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Does Debian still matter?

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Debian was one of the first Linux distributions, and it pioneered much of what we take for granted in Linux systems today. But has Debian had its day?

The release last month of Debian 5.0, codenamed "lenny", has certainly been a success, but Debian has always been seen as a distribution made by geeks, for geeks, and has had trouble attracting new users.

In a world where Ubuntu combines Debian's package management technology, up-to-date software and a fixed six-month release cycle, is Debian still relevant as a distribution?

The Ubuntu factor
On the desktop, it's hard to argue the case for Debian, mainly because it's such a conservative distribution.

The Debian developers pride themselves on not making a new release until they feel it's ready, but this inevitably leads to delays, compounded by Debian's massive size (over 23,000 packages, supported on 12 different CPU architectures). The end result is that Debian releases are widely spaced -- the last release took 22 months, but the gap between the 3.0 and 3.1 releases was 35 months.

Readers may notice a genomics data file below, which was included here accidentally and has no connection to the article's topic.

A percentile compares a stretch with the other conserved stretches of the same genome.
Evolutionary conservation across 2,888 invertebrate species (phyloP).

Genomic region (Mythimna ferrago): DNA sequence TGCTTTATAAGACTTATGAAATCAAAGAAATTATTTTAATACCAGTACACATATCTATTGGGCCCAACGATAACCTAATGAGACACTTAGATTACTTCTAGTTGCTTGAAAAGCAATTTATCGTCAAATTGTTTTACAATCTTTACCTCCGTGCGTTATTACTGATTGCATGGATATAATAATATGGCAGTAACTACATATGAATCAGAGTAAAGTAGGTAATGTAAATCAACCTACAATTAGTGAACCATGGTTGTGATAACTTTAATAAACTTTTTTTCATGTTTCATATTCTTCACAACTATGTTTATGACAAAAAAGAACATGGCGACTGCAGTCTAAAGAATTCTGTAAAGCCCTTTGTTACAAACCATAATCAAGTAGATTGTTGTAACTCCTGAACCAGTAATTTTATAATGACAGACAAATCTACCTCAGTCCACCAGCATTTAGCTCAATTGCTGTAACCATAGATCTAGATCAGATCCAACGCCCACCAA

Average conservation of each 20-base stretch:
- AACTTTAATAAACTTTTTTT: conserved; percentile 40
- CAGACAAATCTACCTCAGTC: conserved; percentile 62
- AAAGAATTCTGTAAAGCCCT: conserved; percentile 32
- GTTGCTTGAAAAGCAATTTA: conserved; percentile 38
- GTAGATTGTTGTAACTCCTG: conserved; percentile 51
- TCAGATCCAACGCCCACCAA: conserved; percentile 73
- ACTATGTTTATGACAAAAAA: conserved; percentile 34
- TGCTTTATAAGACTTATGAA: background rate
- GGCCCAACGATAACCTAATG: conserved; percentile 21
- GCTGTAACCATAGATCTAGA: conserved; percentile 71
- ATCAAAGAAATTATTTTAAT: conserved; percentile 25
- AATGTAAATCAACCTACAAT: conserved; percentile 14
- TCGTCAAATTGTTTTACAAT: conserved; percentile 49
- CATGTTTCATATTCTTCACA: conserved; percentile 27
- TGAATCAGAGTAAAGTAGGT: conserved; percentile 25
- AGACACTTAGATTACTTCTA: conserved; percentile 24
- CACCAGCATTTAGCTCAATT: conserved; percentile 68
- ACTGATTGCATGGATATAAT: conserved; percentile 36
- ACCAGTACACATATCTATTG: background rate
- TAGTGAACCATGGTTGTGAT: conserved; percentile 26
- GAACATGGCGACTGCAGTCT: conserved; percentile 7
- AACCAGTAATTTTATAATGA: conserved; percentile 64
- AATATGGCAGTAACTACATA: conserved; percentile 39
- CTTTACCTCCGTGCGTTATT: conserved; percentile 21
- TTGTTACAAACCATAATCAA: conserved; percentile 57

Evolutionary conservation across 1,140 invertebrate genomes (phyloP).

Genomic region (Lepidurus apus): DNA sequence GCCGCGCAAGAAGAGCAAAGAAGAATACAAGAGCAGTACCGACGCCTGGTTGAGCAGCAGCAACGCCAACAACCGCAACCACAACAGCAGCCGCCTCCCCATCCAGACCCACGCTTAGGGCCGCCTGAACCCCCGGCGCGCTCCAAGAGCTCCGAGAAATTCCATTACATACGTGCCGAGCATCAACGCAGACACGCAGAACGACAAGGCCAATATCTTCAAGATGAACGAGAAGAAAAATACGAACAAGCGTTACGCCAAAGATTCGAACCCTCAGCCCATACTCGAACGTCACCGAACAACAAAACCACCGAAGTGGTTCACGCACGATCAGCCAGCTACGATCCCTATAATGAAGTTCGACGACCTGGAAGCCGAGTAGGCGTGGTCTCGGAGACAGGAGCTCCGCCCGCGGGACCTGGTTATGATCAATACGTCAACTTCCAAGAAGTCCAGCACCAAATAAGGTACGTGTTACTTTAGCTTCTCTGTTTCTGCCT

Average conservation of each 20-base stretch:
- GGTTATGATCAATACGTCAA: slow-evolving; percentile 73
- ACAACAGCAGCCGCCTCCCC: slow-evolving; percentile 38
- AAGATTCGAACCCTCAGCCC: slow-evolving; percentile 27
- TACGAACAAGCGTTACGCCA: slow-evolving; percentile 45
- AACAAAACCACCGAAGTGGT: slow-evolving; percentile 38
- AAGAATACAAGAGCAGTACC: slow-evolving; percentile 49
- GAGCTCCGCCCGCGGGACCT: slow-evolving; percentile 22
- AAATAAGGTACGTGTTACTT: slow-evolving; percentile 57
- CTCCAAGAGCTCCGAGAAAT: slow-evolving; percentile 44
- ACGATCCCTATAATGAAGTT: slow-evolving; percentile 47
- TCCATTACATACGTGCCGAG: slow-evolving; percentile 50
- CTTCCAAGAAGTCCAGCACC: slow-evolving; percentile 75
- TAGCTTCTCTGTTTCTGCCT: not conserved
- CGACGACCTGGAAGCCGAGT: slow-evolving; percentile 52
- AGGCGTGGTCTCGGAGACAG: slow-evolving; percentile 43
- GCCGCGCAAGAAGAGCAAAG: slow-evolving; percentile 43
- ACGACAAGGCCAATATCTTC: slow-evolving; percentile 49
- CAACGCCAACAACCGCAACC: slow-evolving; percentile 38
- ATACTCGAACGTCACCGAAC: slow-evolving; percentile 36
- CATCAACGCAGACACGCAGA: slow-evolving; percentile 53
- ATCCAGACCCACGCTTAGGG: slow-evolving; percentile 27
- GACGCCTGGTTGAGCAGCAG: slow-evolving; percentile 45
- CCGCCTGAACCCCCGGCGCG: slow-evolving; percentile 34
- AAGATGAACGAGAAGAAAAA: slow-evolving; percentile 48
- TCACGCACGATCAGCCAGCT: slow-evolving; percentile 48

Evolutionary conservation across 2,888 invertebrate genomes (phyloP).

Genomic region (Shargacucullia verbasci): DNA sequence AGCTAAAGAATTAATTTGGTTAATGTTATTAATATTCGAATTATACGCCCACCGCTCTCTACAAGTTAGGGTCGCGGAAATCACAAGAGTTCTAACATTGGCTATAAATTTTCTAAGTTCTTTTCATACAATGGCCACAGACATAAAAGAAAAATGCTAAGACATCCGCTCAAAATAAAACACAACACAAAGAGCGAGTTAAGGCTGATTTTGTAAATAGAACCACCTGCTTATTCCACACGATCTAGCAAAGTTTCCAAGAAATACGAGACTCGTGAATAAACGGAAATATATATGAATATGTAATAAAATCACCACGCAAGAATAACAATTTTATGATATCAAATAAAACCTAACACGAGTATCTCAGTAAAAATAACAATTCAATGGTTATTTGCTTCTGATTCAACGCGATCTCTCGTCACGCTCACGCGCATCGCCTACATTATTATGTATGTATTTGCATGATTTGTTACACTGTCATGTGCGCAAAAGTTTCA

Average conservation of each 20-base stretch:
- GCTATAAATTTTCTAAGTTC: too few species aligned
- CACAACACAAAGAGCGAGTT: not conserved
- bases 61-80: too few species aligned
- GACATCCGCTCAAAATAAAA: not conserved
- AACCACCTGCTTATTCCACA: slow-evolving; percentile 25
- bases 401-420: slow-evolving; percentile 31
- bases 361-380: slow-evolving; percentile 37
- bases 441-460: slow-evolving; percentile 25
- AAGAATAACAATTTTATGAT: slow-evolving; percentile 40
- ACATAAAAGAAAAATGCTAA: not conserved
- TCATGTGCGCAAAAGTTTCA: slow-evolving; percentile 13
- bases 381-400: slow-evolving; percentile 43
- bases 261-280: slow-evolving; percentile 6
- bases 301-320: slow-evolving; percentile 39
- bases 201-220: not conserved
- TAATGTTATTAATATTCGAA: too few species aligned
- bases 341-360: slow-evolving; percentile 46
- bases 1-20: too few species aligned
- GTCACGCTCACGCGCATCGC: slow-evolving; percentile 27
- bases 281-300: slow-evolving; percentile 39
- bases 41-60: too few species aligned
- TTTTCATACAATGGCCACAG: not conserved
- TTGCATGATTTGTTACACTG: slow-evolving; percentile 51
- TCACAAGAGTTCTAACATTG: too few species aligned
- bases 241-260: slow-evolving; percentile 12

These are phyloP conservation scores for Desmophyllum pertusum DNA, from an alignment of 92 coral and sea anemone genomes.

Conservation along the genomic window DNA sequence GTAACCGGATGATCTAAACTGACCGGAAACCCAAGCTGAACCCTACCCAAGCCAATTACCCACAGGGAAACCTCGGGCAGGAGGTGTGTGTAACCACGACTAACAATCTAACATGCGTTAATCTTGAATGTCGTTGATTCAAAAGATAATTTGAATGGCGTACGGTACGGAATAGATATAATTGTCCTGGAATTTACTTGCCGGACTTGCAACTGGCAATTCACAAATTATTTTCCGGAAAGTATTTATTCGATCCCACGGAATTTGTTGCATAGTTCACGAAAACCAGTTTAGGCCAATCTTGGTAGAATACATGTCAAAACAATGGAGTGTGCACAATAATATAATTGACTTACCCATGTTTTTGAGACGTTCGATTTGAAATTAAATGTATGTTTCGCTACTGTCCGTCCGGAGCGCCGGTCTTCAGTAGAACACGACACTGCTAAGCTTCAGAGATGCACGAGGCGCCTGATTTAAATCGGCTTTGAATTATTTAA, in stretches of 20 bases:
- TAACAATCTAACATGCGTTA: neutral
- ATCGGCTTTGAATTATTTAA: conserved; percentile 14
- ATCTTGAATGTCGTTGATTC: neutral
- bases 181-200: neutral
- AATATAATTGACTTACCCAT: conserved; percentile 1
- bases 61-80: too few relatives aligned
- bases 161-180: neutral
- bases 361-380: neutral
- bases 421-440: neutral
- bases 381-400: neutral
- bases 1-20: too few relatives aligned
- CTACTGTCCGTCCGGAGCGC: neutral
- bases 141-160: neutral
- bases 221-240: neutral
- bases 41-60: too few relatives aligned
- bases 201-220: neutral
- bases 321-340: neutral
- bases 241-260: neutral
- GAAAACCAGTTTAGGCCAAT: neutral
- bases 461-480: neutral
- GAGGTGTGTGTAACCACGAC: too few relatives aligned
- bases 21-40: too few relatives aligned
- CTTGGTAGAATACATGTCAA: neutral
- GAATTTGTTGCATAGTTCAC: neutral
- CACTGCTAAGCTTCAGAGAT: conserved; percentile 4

rest here

Of Course!

I've had more bug issues with *buntu than with Debian, and once I made the switch to Debian I've not been happier. Check out Launchpad, there are so many bugs there that do not affect Debian.

Other users can run what they want of course, but server rooms and desktop users both want a stable OS. Bleeding edge can still happen in Debian without upgrading the whole system, but *buntu required a full upgrade and even then, it breaks all the time (in my experience, of course).

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